[QUOTE]1. Why would democrats/the left compromise now, after what can only be viewed as a total victory for them on the issue? The SC in effect struck down the entire deal in AZ (with only a VERY temporary stay on the one portion not struck down, until enough folks complain of being racially profiled). Combine with Obama getting away with choosing to simply not enforce (you say "prosecutorial discretion") an entire swatch of the Law.[/QUOTE]
See above. It's the same reason companies settle litigations they think they can win - risk, certainty, and leverage. A permanent solution is better than one that can be reversed the next time a Republican wins the White House (and since most Democrats are aware that may well be in January, that's not an abstract possibility) - that's the certainty aspect of it. More, if they don't strike a deal now, it's always possible, with just a loss of the whitehouse and a few-senator shift in the Senate, that Republicans will at some point be able to pass their own bill on immigration without needing to compromise - that's the risk aspect. And because they will [B]never[/B] be in a stronger position to negotiate than they are right now (it's all downhill from here) - leverage.
I see no reason whatsoever for them to give an inch now. They've effectively already won.
2. What portion of your listed plan is actually a compromise or bargain for my side? I see nothing in your listed plan that I would or could support.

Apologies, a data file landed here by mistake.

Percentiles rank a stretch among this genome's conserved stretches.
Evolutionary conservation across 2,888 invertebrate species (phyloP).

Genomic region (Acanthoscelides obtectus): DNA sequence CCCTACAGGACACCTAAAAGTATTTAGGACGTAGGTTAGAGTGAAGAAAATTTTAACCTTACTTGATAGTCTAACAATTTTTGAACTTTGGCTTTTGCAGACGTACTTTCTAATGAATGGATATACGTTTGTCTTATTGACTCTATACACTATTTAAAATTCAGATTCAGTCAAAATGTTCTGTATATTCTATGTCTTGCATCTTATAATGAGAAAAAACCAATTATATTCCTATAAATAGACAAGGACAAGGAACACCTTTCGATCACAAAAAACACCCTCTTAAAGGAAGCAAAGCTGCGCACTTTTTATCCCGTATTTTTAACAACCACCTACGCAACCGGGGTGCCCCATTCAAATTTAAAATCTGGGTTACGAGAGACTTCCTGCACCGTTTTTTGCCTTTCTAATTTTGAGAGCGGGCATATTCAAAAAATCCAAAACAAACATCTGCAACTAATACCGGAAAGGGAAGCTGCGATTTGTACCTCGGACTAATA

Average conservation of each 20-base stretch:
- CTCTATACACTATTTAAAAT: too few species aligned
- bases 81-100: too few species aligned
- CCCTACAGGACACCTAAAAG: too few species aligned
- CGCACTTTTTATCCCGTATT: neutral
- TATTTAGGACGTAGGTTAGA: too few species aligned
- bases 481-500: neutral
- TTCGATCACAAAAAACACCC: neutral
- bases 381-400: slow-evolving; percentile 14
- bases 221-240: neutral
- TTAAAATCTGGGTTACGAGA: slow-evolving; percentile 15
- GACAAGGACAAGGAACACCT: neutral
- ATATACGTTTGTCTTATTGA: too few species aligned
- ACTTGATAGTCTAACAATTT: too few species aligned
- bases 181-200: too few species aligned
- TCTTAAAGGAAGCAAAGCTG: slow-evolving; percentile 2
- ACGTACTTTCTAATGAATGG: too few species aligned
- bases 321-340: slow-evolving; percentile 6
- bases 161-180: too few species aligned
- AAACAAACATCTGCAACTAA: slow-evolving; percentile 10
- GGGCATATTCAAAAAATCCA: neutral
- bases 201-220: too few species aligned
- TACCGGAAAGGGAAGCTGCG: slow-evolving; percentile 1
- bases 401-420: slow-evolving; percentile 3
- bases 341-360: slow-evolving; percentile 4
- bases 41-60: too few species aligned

Think it through. It takes enforcement away from being solely in the control of the federal government (i.e. the people who, in the main, feel the least disruption and are least responsive to local concerns) and gives it back to the states, who can set their own priorities. If the Federal Government is ignoring illegal immigration (and it shouldn't) then Arizona can take steps on its own to make its state less of a destination for illegal immigrants. And while that won't be enough, in and of itself, to end the problem, it will start pushing it from state to state, and either end the problem because once enough states are facing it, the Federal Government will step in (simply as a matter of who gets elected) or end it because the states, individually, will have made it a no-win proposition for the illegals.
In other words, while the Federal compromise doesn't do anything particularly substantive for "your side", it sets the conditions for states to take the very steps you would like to see happen.
[QUOTE]No my friend, the reason some of us are "on the cliff" is because we see how close we to this issue being a total and complete loss for the side of limited, controlled immigration, the rule of law, and any form of real meaningful immigration enforcement. Reform will not correct the problem, anymore than accounting tricks correct fiscal deficientcies. You plan, like most, simply corrects the issue via amnesty (generally) with a few tacked on, never going to actually be enforced, rules after the fact.
The "never going to be enforced" portion is objectively false. Once states are empowered by law not only to refer cases to the Justice Department for prosecution but to prosecute immigration proceedings themselves, enforcement will be backstopped by the states
Just saw the Healthcare decision came out. Stopping to read it